# How are certain formulæ for areas of circles and ellipses related to calculus?

Area of an Ellispe of the form

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Unlike the area, the perimeter of an ellipse cannot easily be written down in closed form, like the formula for the circumference of a circle.

There is a whole area of advanced maths dealing with elliptic integrals. Not only does this give the perimeter of an ellipse as an infinite series, but leads on to solutions for the period of a simple pendulum with large amplitude, [such as here].(https://tutor.hix.ai)

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The formulas for the area of a circle ((A = \pi r^2)) and the area of an ellipse ((A = \pi ab)) are related to calculus through the concept of integration.

For the circle, the formula (A = \pi r^2) can be derived using calculus by considering the circle as a collection of infinitesimally thin concentric rings. Integrating the area of each ring from the center (radius 0) to the outer radius (r) gives the total area of the circle.

For the ellipse, the formula (A = \pi ab) can also be derived using calculus. One approach is to consider the ellipse as a stretched circle, with one radius (the major axis) longer than the other (the minor axis). By appropriately scaling the coordinates, the ellipse can be transformed into a circle, and its area can be calculated using the formula for the area of a circle.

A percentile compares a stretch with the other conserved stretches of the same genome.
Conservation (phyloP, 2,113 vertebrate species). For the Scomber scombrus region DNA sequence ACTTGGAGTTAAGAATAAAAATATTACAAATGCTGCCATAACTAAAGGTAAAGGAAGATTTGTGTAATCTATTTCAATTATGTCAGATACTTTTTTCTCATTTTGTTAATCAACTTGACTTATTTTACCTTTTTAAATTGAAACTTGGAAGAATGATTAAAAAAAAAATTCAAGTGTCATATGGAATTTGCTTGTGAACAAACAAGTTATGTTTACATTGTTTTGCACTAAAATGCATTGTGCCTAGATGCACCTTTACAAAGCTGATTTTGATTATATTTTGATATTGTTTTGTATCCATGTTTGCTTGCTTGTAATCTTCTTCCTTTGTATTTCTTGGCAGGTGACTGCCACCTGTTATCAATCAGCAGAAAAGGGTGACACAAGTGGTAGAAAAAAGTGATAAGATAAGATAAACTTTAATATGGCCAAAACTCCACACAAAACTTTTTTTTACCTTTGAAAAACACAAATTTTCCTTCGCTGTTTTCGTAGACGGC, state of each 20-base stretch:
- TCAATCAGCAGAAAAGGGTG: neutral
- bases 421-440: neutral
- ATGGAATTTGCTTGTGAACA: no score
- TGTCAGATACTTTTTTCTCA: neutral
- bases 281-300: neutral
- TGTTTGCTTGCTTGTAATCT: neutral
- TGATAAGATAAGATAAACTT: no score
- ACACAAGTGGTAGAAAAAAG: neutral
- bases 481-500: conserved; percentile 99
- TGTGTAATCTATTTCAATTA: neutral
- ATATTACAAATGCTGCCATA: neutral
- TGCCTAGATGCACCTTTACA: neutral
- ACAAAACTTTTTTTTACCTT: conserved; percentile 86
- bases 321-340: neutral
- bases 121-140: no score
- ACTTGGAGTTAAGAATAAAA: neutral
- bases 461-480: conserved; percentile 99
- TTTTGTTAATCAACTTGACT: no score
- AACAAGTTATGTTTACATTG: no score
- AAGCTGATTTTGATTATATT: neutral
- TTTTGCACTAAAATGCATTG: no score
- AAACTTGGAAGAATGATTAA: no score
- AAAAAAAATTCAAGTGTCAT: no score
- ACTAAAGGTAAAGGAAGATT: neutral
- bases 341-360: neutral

In both cases, calculus provides the theoretical framework for understanding and deriving these area formulas, showing the connection between geometric shapes and the fundamental concepts of calculus, such as integration.

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When evaluating a one-sided limit, you need to be careful when a quantity is approaching zero since its sign is different depending on which way it is approaching zero from. Let us look at some examples.

When evaluating a one-sided limit, you need to be careful when a quantity is approaching zero since its sign is different depending on which way it is approaching zero from. Let us look at some examples.

When evaluating a one-sided limit, you need to be careful when a quantity is approaching zero since its sign is different depending on which way it is approaching zero from. Let us look at some examples.

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